How to pick the time for launch

So there you are. At the takeoff. Your body is ready for flying, your mind is full of plans for the day. Full of expectations. Full of goals to achieve. You have planned for this day. Weather forecasts have been taken together with your favorite breakfast to be maximum prepared. You have prepared your glider, it is heaped together with your harness and the other equipment. There are nice cumulus clouds over your head and nice cycles of thermal coming in. Still nobody launches but going around and chatting about everything else than flying. "Why don't they launch?" you think, "I don't want to to be the test subject today, again!".

This is a common dilemma. Should I wait for other pilots to launch and maybe loose airtime, sitting on the ground? Or should I just go first and take the risk to bomb out because I missed the cycle? This is about to find the best moment to launch.

"It looks good! You go first!" is a phrase often heard. Most as a joke, but it describes very well what we really want. Get the other pilots out in the air to show you where to go, and if the conditions are favorable for getting a climb right in front of takeoff. If we manage to do so, we can forget the dilemma and just be the follower.

Make up your own mind about the conditions. Work on your skill to determinate the best time for launching. In that way you become more independent and can choose for your self. Many times the other pilots on takeoff play a conservative game. Too conservative! And you become the victim of this game, loosing your airtime. Loosing valuable time to get the extra kilometers. In most situations you will take off too late, if it is for the other pilots to decide. If the opposite is the case, well, then you get your test subject already out there!

Take off early! In competition flying, the first tree rules are all the same: "Take off early"! This is applicable to freeflying, as well. Once the conditions are good enough to let you stay in the air, you are in better position if you are in the air, than on the ground. Usually the day improves during the first hours, and many pilots choose to be on the ground during this first part of the day. If you are in the air, you get a better feeling of the air and how the conditions develops. You get to know the day, and are more prepared to pick the right moment to start your XC. You may actually be able to take the first climb that can bring you to the cloudbase. This is the first step on your XC. From there you have to take the next choise: "Should I stay, or should I go, now"! But if you are still on the ground you are still far from that choise.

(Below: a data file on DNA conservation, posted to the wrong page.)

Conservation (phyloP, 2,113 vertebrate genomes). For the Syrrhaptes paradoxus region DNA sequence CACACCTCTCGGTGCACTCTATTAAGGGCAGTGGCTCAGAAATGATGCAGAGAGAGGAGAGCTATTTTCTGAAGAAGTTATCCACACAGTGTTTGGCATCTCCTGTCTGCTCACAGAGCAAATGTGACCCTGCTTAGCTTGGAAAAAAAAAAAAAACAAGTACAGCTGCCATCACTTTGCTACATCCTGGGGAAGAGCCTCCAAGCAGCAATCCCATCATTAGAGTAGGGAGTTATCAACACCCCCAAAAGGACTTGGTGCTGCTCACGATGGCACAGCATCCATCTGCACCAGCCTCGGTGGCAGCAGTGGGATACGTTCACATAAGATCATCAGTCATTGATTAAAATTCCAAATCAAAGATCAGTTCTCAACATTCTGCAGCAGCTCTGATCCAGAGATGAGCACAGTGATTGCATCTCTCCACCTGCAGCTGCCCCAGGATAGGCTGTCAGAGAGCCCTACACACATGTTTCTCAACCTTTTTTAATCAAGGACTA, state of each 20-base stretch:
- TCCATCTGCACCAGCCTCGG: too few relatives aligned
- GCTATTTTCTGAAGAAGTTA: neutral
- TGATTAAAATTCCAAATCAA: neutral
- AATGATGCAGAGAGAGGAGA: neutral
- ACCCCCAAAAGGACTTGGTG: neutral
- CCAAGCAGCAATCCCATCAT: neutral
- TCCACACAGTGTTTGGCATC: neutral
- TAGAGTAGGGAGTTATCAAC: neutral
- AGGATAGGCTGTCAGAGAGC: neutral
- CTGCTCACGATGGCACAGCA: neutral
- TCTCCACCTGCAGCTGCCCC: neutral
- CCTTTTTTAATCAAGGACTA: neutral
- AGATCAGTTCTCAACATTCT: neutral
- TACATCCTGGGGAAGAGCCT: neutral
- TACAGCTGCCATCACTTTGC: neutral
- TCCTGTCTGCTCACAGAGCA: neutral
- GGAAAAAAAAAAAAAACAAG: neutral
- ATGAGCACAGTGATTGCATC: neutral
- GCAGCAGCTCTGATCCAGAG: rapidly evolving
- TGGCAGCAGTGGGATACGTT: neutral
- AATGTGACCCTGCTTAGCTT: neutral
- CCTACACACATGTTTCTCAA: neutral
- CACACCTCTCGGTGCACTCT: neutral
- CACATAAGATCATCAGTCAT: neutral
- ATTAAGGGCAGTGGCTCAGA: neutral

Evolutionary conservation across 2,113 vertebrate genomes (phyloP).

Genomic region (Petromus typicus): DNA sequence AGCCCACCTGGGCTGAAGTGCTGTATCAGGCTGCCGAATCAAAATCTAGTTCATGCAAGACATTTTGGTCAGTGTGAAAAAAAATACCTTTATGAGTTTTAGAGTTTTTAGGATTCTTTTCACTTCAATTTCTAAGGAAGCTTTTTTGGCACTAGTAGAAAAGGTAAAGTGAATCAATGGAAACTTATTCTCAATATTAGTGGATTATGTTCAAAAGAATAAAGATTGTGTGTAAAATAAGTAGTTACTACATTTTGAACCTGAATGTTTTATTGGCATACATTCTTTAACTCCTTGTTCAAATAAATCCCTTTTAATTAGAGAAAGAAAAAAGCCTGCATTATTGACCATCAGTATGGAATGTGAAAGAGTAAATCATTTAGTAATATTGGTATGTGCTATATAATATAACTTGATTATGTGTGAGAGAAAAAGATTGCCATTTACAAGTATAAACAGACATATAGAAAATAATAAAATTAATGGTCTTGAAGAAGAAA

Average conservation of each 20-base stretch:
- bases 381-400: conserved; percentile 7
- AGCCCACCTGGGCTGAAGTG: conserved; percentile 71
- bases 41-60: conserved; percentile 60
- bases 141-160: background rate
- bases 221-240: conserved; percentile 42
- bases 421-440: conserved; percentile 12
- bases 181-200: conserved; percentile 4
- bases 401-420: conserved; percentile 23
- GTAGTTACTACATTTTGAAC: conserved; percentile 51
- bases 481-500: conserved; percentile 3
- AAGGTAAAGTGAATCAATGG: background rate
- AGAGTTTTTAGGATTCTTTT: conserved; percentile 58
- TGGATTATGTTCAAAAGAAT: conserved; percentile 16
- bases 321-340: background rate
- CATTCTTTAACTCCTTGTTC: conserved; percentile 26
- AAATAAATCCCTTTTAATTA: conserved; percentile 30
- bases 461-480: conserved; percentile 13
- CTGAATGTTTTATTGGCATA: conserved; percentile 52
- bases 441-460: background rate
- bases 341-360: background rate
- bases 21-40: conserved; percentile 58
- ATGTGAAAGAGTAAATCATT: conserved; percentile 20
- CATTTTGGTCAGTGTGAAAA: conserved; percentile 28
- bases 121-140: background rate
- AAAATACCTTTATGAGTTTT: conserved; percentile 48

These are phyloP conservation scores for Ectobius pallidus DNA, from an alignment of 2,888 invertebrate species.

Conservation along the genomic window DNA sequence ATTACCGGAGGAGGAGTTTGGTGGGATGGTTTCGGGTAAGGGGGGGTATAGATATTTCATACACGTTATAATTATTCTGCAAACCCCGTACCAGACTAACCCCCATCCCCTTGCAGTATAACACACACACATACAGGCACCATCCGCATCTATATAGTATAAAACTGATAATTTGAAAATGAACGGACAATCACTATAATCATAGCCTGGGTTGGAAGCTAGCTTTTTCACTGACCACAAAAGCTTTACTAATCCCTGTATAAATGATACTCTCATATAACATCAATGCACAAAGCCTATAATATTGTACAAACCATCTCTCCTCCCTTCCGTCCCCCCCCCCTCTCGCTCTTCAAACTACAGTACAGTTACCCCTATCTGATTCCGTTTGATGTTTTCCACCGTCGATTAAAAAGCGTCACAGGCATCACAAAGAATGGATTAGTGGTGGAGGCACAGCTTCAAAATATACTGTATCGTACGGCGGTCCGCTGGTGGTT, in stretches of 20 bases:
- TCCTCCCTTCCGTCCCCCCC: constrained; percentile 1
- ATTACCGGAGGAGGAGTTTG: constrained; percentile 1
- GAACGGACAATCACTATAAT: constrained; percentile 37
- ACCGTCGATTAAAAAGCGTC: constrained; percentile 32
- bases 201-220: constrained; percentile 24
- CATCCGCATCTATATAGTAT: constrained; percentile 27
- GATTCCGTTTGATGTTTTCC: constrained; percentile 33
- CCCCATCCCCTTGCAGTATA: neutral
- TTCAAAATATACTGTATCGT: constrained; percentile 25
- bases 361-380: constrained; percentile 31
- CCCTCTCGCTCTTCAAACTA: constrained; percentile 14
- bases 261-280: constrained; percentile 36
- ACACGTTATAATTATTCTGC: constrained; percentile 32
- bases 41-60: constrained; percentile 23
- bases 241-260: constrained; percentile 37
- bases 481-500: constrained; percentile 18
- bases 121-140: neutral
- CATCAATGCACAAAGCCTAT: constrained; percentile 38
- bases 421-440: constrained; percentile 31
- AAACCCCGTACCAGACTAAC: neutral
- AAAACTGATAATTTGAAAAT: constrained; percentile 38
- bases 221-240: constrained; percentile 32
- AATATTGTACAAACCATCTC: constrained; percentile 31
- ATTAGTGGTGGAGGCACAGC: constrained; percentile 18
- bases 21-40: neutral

Lifted condensation level will raise during the first part of the day. This is what we call cloudbase, or the maximum height that is available for us. Some days the LCL is too low for taking of early. Then it may be smart to wait and see if it raises enough to launch. What too low means, depends on which takeoff you are at. You need to know the place to determinate this. Remember that in some days there may be a low inversion over the valley, far lower than the takeoff. On these days you need to get your first thermal from above the inversion layer. Then you are dependent of the LCL to get enough workspace to avoid going under the inversion layer. If you drop under the inversion layer, you will be stuck and may have to wait for hours to get back over the mountain and to reach cloudbase.

Temperature difference from landing to takeoff gives you an idea how stable or unstable the day is. So if you got the opportunity to measure both, it is favorable. If you go up early, there may be no difference and you need to wait for the sun to warm up the ground before thermals starts. If there is enough wind to do some soaring, and it is not forcasted to drop, you may as well wait in the air. Be aware of what happen on the way to takeoff. Maybe cumuluses started to form, even if you did not measure any temperature difference? The sun can do a lot during the time it takes you to go to takeoff. Many places there are weather stations at the takeoff. Maybe it wold be nice to have them on the landing to see how it is like when you are at the takeoff?